The year’s third Grand Slam starts on Monday and, just like last year, top seeds Novak Djokovic and Serena Williams enter the tournament as the respective favourites for the men’s and women’s singles. But it’s a different set of circumstances to last year, when Williams was halfway to a potential calendar Grand Slam and Djokovic was coming off a devastating loss to Stan Wawrinka in the French Open final. This year, Djokovic enters the tournament as the holder of all four Grand Slam titles, whilst Williams is looking to win her first major since Wimbledon last year after suffering surprise defeats in the last three Grand Slams.

Tournament predictions – Men’s Singles

Novak Djokovic is the red-hot favourite on the men’s side, and rightfully so. Having completed the career Grand Slam in Paris, where the burden of never having won the French Open was finally lifted off his shoulders, Djokovic will begin his campaign at the All England Club not only full of confidence but probably more relaxed than he was in Paris. If he is successful in London, however, there will no doubt be a flurry of media scrutiny in New York as he attempts to complete the calendar Grand Slam.

There’s plenty of tough matches to be won by Djokovic at the All England Club before he can lift the trophy once more and, if Djokovic is undoubtedly the best player on the planet right now, then Andy Murray is pretty clearly the second-best player. This year, the Scot recorded his best ever French Open result by reaching the final and, having reunited with former coach Ivan Lendl, Murray will be focused on reclaiming the title he so famously claimed in 2013.

Murray is on the easier side of the draw, with potential semi-final opponent Stan Wawrinka never having played his best tennis on grass (although it will be interesting to see how the Swiss star performs with former Wimbledon winner Richard Krajicek recently added to his team as a grass-court consultant). Winning a record fifth title at Queen’s Club will provide Murray with additional confidence, as will the fact he has beaten Djokovic on the two occasions the pair has played on grass.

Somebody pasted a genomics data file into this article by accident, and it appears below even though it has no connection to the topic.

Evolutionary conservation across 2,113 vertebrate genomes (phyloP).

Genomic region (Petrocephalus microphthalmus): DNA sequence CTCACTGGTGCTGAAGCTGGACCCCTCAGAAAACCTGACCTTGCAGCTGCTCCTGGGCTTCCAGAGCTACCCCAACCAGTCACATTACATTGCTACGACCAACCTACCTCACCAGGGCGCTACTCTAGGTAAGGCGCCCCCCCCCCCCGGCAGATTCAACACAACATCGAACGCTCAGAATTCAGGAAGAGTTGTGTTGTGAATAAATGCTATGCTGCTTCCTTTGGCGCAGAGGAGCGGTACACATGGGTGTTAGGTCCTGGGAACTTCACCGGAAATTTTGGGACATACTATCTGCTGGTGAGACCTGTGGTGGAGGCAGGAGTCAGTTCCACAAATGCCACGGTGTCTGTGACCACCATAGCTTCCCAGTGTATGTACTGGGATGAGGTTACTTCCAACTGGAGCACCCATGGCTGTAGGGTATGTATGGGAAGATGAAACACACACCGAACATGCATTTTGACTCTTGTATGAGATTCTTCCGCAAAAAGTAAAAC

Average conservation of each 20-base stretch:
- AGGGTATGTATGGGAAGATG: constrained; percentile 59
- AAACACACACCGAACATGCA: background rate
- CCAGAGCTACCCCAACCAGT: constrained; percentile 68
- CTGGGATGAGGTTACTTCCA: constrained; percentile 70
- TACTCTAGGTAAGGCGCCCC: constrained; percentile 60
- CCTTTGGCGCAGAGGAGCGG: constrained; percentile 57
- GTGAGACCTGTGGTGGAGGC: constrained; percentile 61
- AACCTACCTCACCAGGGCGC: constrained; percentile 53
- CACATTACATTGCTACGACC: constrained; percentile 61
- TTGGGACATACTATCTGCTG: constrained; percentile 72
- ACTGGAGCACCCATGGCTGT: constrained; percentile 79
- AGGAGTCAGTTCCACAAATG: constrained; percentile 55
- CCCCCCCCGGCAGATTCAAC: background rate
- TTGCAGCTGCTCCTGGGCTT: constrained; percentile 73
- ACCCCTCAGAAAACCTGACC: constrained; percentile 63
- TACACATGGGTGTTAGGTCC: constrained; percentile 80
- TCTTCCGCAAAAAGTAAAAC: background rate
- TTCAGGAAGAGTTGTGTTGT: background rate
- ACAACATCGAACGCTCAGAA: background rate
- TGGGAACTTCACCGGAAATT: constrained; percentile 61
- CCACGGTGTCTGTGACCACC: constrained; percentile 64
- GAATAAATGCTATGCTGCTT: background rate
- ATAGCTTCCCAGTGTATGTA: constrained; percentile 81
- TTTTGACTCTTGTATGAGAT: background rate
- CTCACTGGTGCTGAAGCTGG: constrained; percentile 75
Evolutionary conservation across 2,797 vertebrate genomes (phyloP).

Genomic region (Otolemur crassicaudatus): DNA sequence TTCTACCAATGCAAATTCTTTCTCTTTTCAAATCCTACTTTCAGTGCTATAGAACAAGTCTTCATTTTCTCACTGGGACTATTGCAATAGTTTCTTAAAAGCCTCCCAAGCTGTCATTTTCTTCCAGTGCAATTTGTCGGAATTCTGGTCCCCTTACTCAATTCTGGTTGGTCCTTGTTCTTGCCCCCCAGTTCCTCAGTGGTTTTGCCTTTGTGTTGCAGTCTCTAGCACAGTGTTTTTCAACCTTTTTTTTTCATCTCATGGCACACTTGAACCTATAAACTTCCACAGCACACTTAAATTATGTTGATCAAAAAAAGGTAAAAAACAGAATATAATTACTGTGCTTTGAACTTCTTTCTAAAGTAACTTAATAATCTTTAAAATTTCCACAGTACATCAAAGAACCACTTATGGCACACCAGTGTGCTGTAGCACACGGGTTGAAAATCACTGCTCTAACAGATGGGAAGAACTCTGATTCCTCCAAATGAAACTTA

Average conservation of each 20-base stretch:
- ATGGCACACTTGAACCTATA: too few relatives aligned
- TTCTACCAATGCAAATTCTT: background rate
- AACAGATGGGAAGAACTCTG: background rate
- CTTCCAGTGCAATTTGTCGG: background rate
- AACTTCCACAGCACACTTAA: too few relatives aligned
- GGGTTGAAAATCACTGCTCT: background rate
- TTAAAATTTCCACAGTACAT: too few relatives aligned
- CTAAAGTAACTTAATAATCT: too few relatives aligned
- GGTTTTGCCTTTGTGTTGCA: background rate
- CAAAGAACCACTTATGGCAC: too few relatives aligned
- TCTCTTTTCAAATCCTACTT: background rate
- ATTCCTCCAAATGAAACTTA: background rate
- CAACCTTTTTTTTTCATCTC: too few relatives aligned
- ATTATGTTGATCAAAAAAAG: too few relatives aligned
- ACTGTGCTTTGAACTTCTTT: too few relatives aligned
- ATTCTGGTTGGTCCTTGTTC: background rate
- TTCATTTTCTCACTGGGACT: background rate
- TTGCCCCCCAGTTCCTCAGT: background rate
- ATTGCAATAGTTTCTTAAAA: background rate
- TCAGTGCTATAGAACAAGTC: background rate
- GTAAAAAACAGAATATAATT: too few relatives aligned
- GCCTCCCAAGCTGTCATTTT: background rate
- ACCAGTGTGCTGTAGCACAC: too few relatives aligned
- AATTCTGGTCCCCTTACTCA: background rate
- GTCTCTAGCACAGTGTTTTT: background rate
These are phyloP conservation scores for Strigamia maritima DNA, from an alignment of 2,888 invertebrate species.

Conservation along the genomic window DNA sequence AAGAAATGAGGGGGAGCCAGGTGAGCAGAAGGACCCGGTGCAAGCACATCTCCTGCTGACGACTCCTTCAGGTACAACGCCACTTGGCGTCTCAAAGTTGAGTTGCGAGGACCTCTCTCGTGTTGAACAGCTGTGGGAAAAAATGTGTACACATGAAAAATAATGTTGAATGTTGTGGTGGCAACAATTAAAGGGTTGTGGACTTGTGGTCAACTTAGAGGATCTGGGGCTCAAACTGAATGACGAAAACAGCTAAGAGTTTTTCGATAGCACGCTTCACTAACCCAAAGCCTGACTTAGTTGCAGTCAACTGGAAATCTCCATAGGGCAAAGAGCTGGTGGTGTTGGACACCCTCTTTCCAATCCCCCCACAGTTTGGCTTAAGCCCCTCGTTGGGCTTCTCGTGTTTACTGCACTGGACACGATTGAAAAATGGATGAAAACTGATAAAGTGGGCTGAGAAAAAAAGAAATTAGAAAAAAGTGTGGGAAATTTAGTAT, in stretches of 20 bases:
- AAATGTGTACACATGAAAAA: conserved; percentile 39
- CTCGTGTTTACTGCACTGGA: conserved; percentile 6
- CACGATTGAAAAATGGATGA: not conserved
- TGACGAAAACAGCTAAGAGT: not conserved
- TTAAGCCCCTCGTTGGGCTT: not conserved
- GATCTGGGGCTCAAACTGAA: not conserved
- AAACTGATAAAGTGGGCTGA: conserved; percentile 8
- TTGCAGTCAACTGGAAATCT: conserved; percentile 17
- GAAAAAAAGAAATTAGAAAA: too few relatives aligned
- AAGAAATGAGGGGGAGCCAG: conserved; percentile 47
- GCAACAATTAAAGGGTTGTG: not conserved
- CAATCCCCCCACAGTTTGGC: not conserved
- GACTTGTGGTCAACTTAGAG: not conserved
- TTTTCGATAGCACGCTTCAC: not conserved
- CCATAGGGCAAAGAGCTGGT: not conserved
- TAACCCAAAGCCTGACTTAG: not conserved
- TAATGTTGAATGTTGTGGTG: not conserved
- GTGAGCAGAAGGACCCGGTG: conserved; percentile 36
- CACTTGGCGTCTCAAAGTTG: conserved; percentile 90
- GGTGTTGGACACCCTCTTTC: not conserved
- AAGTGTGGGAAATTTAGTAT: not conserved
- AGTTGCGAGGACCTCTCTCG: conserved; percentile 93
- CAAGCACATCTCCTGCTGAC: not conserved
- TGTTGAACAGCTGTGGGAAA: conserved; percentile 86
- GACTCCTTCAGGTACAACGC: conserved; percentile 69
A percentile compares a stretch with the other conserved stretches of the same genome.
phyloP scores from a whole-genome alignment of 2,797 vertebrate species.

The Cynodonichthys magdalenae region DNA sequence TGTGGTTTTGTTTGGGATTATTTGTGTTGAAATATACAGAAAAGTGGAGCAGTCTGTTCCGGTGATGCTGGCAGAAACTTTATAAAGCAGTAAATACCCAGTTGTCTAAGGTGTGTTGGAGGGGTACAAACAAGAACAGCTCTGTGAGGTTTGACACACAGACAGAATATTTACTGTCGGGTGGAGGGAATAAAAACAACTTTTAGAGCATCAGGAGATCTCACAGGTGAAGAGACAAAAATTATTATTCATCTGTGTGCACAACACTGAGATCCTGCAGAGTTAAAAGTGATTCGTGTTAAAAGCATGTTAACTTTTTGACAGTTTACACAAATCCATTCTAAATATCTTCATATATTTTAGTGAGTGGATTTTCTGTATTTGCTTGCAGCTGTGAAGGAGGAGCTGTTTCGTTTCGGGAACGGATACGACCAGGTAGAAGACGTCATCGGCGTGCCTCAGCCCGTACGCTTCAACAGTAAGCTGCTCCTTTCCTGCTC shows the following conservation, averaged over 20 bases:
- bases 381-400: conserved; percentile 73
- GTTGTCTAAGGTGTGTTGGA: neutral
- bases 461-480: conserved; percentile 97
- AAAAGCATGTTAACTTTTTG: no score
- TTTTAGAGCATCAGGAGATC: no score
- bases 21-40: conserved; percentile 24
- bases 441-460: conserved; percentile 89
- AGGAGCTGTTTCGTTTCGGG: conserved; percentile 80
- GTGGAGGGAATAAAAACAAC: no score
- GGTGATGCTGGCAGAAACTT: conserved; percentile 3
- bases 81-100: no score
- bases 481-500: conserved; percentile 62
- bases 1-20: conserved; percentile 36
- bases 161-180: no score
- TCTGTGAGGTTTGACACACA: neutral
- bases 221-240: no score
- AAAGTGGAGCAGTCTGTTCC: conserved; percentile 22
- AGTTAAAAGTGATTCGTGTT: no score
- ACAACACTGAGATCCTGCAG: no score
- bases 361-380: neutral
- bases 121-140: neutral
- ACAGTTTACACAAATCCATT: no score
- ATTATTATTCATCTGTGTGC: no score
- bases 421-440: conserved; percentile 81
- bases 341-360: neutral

Djokovic is scheduled to face seven-time champion Roger Federer in the semi-finals and, whilst the Swiss legend has had an injury-interrupted season to date, Federer’s love of the tournament and grass-court nous means he will be very tough to defeat if he can negotiate his way through the early rounds. Before that, Djokovic faces a tough potential quarter-final with Milos Raonic, a former semi-finalist at Wimbledon who has added former champion John McEnroe to his coaching team, whilst Kevin Anderson, who so very nearly beat Djokovic at Wimbledon last year, also lurks in the Serb’s quarter.

Dominic Thiem has had a terrific season to date and I wouldn’t be surprised to see the young Austrian make a deep run at the tournament. Similarly, Bernard Tomic has a particular affinity with grass-courts and could well feature in the second week of the tournament.

I’ll back Murray and Djokovic to once again meet in a Grand Slam final, with the Scot using his grass-court nous and the home crowd support to finally get one back over the world number one.

Winner: Andy Murray

Finalist: Novak Djokovic

Semi-finalists: Federer, Thiem

Outside Chance: Wawrinka, Raonic

*****

Tournament predictions – Women’s Singles

Going into the semi-finals in New York last year, Serena Williams was just two wins away from completing a calendar Grand Slam. Since then, the world number one has lost Grand Slam matches to Roberta Vinci, Angelique Kerber and Garbine Muguruza. Muguruza’s terrific performance in Paris perhaps heralds the start of a new era in women’s tennis but I would be very reluctant to write off Williams just yet.

Williams may get a chance for revenge against Vinci if the pair meet in the quarter-finals as scheduled. Petra Kvitova has had a typically inconsistent year to date but the two-time winner is at her very best on grass and I’m backing her to put in an impressive performance during the next fortnight. In the top half of the draw, former finalist Agnieszka Radwanska is another player who is adept on grass-courts and could produce a deep run in the tournament. Similarly, Dominika Cibulkova has been in good form of late and the former Australian Open finalist could do some damage in the second week of the tournament.

In the bottom half of the draw, I think Muguruza may struggle to deal with the pressures and expectations associated with being a Grand Slam champion and I wouldn’t be surprised to see the Spaniard make a relatively early exit. Madison Keys, a recent addition to the world’s top 10, could take full advantage if the bottom half of the draw opens up, and I predict the rising star will scrape past five-time winner Venus Williams if the pair end up locking horns in the semi-finals.

With no Grand Slams to her name in 2016 to date, you can bank on Serena Williams being absolutely fixated on claiming this trophy and I think the American will shrug off some of rather sluggish recent Grand Slam performances to turn in a dynamic performance during the fortnight at the All England Club.

Winner: Serena Williams

Finalist: Madison Keys

Semi-finalists: Kvitova, Venus Williams

Outside Chance: Radwanska, Muguruza, Cibulkova

That’s it for now. Enjoy the tennis from the All England Club and follow all of the action on Twitter: @satelliteserve.